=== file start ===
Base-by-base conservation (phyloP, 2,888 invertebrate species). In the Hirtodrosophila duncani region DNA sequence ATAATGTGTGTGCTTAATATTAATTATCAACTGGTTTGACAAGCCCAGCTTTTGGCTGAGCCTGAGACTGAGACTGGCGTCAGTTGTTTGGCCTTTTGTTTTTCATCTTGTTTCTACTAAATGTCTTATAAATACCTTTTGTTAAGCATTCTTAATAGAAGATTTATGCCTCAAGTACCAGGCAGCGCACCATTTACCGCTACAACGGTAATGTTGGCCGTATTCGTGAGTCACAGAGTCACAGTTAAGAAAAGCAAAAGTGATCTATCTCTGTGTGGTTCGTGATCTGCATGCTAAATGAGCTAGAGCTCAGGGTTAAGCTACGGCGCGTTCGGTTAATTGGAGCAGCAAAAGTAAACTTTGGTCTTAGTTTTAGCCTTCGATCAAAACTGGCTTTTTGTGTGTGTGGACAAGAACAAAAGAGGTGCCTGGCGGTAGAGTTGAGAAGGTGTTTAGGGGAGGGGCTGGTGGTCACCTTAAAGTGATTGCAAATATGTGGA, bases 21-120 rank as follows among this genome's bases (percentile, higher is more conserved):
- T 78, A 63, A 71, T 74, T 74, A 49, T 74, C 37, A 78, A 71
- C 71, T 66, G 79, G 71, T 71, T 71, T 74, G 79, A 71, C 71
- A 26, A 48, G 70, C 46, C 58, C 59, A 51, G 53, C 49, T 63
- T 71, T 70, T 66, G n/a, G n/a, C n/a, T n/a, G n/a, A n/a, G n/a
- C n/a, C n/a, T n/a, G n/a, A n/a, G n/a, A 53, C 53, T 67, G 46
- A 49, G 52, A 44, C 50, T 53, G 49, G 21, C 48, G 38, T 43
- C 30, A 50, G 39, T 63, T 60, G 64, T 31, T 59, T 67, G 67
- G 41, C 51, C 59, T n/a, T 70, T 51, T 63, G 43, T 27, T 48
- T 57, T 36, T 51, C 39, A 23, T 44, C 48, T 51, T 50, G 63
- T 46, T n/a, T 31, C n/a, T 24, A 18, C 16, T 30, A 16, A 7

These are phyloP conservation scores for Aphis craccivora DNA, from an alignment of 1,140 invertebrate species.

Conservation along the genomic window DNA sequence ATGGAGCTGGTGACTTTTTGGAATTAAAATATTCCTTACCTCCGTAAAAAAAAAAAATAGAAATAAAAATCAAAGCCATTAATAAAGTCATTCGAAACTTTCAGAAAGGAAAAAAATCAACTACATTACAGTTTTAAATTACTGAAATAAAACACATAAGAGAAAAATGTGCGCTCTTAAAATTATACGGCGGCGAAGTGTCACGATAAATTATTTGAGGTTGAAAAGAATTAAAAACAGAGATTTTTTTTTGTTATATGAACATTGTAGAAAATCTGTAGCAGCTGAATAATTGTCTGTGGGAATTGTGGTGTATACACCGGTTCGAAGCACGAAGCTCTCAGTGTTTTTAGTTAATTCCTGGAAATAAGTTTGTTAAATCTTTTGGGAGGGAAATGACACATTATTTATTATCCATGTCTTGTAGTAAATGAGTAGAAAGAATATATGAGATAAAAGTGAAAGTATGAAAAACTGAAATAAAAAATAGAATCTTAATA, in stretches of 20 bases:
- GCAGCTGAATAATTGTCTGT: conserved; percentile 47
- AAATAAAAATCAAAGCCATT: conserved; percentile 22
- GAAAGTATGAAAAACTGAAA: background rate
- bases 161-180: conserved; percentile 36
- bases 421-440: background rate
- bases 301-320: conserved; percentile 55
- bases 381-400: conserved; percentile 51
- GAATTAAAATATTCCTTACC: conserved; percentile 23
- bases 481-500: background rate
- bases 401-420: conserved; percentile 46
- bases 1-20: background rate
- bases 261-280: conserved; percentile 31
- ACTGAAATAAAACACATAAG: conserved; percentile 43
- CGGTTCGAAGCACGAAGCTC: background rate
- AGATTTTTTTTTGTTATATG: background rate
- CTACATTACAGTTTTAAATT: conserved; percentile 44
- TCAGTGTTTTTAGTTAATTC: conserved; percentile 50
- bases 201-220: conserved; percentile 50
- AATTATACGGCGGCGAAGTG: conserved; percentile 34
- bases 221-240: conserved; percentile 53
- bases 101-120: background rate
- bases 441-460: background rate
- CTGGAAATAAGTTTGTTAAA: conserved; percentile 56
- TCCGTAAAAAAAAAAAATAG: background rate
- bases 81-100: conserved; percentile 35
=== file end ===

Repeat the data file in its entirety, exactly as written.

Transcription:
Base-by-base conservation (phyloP, 2,888 invertebrate species). In the Hirtodrosophila duncani region DNA sequence ATAATGTGTGTGCTTAATATTAATTATCAACTGGTTTGACAAGCCCAGCTTTTGGCTGAGCCTGAGACTGAGACTGGCGTCAGTTGTTTGGCCTTTTGTTTTTCATCTTGTTTCTACTAAATGTCTTATAAATACCTTTTGTTAAGCATTCTTAATAGAAGATTTATGCCTCAAGTACCAGGCAGCGCACCATTTACCGCTACAACGGTAATGTTGGCCGTATTCGTGAGTCACAGAGTCACAGTTAAGAAAAGCAAAAGTGATCTATCTCTGTGTGGTTCGTGATCTGCATGCTAAATGAGCTAGAGCTCAGGGTTAAGCTACGGCGCGTTCGGTTAATTGGAGCAGCAAAAGTAAACTTTGGTCTTAGTTTTAGCCTTCGATCAAAACTGGCTTTTTGTGTGTGTGGACAAGAACAAAAGAGGTGCCTGGCGGTAGAGTTGAGAAGGTGTTTAGGGGAGGGGCTGGTGGTCACCTTAAAGTGATTGCAAATATGTGGA, bases 21-120 rank as follows among this genome's bases (percentile, higher is more conserved):
- T 78, A 63, A 71, T 74, T 74, A 49, T 74, C 37, A 78, A 71
- C 71, T 66, G 79, G 71, T 71, T 71, T 74, G 79, A 71, C 71
- A 26, A 48, G 70, C 46, C 58, C 59, A 51, G 53, C 49, T 63
- T 71, T 70, T 66, G n/a, G n/a, C n/a, T n/a, G n/a, A n/a, G n/a
- C n/a, C n/a, T n/a, G n/a, A n/a, G n/a, A 53, C 53, T 67, G 46
- A 49, G 52, A 44, C 50, T 53, G 49, G 21, C 48, G 38, T 43
- C 30, A 50, G 39, T 63, T 60, G 64, T 31, T 59, T 67, G 67
- G 41, C 51, C 59, T n/a, T 70, T 51, T 63, G 43, T 27, T 48
- T 57, T 36, T 51, C 39, A 23, T 44, C 48, T 51, T 50, G 63
- T 46, T n/a, T 31, C n/a, T 24, A 18, C 16, T 30, A 16, A 7

These are phyloP conservation scores for Aphis craccivora DNA, from an alignment of 1,140 invertebrate species.

Conservation along the genomic window DNA sequence ATGGAGCTGGTGACTTTTTGGAATTAAAATATTCCTTACCTCCGTAAAAAAAAAAAATAGAAATAAAAATCAAAGCCATTAATAAAGTCATTCGAAACTTTCAGAAAGGAAAAAAATCAACTACATTACAGTTTTAAATTACTGAAATAAAACACATAAGAGAAAAATGTGCGCTCTTAAAATTATACGGCGGCGAAGTGTCACGATAAATTATTTGAGGTTGAAAAGAATTAAAAACAGAGATTTTTTTTTGTTATATGAACATTGTAGAAAATCTGTAGCAGCTGAATAATTGTCTGTGGGAATTGTGGTGTATACACCGGTTCGAAGCACGAAGCTCTCAGTGTTTTTAGTTAATTCCTGGAAATAAGTTTGTTAAATCTTTTGGGAGGGAAATGACACATTATTTATTATCCATGTCTTGTAGTAAATGAGTAGAAAGAATATATGAGATAAAAGTGAAAGTATGAAAAACTGAAATAAAAAATAGAATCTTAATA, in stretches of 20 bases:
- GCAGCTGAATAATTGTCTGT: conserved; percentile 47
- AAATAAAAATCAAAGCCATT: conserved; percentile 22
- GAAAGTATGAAAAACTGAAA: background rate
- bases 161-180: conserved; percentile 36
- bases 421-440: background rate
- bases 301-320: conserved; percentile 55
- bases 381-400: conserved; percentile 51
- GAATTAAAATATTCCTTACC: conserved; percentile 23
- bases 481-500: background rate
- bases 401-420: conserved; percentile 46
- bases 1-20: background rate
- bases 261-280: conserved; percentile 31
- ACTGAAATAAAACACATAAG: conserved; percentile 43
- CGGTTCGAAGCACGAAGCTC: background rate
- AGATTTTTTTTTGTTATATG: background rate
- CTACATTACAGTTTTAAATT: conserved; percentile 44
- TCAGTGTTTTTAGTTAATTC: conserved; percentile 50
- bases 201-220: conserved; percentile 50
- AATTATACGGCGGCGAAGTG: conserved; percentile 34
- bases 221-240: conserved; percentile 53
- bases 101-120: background rate
- bases 441-460: background rate
- CTGGAAATAAGTTTGTTAAA: conserved; percentile 56
- TCCGTAAAAAAAAAAAATAG: background rate
- bases 81-100: conserved; percentile 35